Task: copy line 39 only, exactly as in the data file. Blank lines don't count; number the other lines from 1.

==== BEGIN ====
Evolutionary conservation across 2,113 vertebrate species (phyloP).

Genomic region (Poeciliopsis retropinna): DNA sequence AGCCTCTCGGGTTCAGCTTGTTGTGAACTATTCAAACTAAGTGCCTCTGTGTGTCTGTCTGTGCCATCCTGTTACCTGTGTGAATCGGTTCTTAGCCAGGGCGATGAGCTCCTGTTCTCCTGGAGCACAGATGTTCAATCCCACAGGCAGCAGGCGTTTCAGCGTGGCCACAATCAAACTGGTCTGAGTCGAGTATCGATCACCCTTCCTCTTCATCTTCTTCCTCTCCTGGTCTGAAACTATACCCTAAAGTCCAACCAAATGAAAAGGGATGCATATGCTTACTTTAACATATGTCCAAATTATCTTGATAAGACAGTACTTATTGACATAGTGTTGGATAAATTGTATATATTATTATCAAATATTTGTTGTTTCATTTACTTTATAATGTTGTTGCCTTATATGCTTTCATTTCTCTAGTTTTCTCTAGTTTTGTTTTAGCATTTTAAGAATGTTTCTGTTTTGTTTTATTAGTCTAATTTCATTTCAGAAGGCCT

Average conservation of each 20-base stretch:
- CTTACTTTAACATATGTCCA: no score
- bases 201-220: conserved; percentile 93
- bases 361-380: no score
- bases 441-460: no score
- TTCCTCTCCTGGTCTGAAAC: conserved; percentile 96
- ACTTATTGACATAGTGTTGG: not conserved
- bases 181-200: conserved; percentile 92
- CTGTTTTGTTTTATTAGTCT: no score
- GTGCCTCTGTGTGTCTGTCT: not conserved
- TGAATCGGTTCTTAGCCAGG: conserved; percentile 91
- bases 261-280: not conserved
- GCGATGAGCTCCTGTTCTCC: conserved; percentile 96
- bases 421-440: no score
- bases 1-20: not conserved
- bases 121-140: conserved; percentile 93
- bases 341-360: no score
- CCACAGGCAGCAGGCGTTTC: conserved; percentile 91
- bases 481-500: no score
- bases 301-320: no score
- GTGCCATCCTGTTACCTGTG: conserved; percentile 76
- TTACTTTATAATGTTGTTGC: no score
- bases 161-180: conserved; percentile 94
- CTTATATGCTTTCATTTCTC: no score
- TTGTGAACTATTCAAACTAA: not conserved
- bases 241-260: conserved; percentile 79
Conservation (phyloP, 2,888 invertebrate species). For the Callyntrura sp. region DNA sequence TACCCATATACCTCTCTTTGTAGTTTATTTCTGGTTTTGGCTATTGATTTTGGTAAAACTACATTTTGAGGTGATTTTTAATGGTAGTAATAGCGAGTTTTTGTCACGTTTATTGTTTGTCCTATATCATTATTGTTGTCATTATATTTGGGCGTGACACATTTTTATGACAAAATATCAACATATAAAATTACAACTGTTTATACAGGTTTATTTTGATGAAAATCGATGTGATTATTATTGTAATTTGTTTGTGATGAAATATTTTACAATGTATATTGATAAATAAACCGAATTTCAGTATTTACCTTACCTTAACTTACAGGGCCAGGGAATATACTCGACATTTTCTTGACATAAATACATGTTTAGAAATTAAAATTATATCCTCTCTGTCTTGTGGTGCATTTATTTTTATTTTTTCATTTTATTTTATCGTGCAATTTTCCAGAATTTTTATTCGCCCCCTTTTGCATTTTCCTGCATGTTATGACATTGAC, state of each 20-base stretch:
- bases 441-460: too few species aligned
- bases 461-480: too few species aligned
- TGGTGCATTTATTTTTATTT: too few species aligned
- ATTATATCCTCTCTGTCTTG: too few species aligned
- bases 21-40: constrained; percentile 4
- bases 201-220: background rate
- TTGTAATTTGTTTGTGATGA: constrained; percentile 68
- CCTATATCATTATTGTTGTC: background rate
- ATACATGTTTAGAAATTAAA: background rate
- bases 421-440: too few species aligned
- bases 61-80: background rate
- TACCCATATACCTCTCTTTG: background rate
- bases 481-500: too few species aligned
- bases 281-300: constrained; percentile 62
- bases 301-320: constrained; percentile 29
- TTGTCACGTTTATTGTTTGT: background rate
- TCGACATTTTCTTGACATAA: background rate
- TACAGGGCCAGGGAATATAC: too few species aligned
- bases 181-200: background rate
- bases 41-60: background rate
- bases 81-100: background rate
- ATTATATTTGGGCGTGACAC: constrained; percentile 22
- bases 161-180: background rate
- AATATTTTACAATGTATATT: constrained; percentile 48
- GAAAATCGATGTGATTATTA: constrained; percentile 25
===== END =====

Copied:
- bases 421-440: too few species aligned